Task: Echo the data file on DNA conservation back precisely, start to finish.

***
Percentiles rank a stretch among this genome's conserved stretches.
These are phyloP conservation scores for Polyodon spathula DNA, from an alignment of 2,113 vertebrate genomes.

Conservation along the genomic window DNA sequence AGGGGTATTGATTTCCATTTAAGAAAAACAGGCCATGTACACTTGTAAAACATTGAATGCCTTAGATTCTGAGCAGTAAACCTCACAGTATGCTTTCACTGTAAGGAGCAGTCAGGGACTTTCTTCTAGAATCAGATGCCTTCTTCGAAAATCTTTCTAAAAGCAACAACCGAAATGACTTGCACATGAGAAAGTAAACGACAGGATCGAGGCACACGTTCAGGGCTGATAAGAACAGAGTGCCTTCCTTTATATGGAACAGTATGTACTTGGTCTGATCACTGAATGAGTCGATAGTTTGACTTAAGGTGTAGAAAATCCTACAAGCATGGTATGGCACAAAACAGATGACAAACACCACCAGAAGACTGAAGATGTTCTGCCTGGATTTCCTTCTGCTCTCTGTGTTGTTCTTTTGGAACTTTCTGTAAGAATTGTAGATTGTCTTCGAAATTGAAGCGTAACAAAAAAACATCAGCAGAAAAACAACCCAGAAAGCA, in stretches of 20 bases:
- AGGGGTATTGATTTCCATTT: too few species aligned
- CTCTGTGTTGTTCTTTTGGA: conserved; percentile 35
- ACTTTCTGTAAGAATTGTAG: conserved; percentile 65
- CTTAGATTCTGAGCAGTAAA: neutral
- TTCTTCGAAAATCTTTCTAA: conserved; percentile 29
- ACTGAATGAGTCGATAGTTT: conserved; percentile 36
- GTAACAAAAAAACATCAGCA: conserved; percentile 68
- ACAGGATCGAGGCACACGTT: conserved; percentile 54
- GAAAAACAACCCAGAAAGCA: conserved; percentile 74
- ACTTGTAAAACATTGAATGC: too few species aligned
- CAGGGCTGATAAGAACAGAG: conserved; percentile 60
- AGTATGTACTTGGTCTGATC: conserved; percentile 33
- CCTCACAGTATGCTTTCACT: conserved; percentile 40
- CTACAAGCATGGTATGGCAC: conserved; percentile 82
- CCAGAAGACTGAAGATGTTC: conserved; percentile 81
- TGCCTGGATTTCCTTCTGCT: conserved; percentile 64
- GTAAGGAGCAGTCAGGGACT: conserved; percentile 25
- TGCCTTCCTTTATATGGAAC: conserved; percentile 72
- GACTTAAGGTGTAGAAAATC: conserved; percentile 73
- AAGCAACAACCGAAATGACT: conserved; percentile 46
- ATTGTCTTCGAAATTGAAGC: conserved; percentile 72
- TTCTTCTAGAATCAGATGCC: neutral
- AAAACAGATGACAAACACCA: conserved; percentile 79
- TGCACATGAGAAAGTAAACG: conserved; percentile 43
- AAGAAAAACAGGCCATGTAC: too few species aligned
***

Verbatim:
Percentiles rank a stretch among this genome's conserved stretches.
These are phyloP conservation scores for Polyodon spathula DNA, from an alignment of 2,113 vertebrate genomes.

Conservation along the genomic window DNA sequence AGGGGTATTGATTTCCATTTAAGAAAAACAGGCCATGTACACTTGTAAAACATTGAATGCCTTAGATTCTGAGCAGTAAACCTCACAGTATGCTTTCACTGTAAGGAGCAGTCAGGGACTTTCTTCTAGAATCAGATGCCTTCTTCGAAAATCTTTCTAAAAGCAACAACCGAAATGACTTGCACATGAGAAAGTAAACGACAGGATCGAGGCACACGTTCAGGGCTGATAAGAACAGAGTGCCTTCCTTTATATGGAACAGTATGTACTTGGTCTGATCACTGAATGAGTCGATAGTTTGACTTAAGGTGTAGAAAATCCTACAAGCATGGTATGGCACAAAACAGATGACAAACACCACCAGAAGACTGAAGATGTTCTGCCTGGATTTCCTTCTGCTCTCTGTGTTGTTCTTTTGGAACTTTCTGTAAGAATTGTAGATTGTCTTCGAAATTGAAGCGTAACAAAAAAACATCAGCAGAAAAACAACCCAGAAAGCA, in stretches of 20 bases:
- AGGGGTATTGATTTCCATTT: too few species aligned
- CTCTGTGTTGTTCTTTTGGA: conserved; percentile 35
- ACTTTCTGTAAGAATTGTAG: conserved; percentile 65
- CTTAGATTCTGAGCAGTAAA: neutral
- TTCTTCGAAAATCTTTCTAA: conserved; percentile 29
- ACTGAATGAGTCGATAGTTT: conserved; percentile 36
- GTAACAAAAAAACATCAGCA: conserved; percentile 68
- ACAGGATCGAGGCACACGTT: conserved; percentile 54
- GAAAAACAACCCAGAAAGCA: conserved; percentile 74
- ACTTGTAAAACATTGAATGC: too few species aligned
- CAGGGCTGATAAGAACAGAG: conserved; percentile 60
- AGTATGTACTTGGTCTGATC: conserved; percentile 33
- CCTCACAGTATGCTTTCACT: conserved; percentile 40
- CTACAAGCATGGTATGGCAC: conserved; percentile 82
- CCAGAAGACTGAAGATGTTC: conserved; percentile 81
- TGCCTGGATTTCCTTCTGCT: conserved; percentile 64
- GTAAGGAGCAGTCAGGGACT: conserved; percentile 25
- TGCCTTCCTTTATATGGAAC: conserved; percentile 72
- GACTTAAGGTGTAGAAAATC: conserved; percentile 73
- AAGCAACAACCGAAATGACT: conserved; percentile 46
- ATTGTCTTCGAAATTGAAGC: conserved; percentile 72
- TTCTTCTAGAATCAGATGCC: neutral
- AAAACAGATGACAAACACCA: conserved; percentile 79
- TGCACATGAGAAAGTAAACG: conserved; percentile 43
- AAGAAAAACAGGCCATGTAC: too few species aligned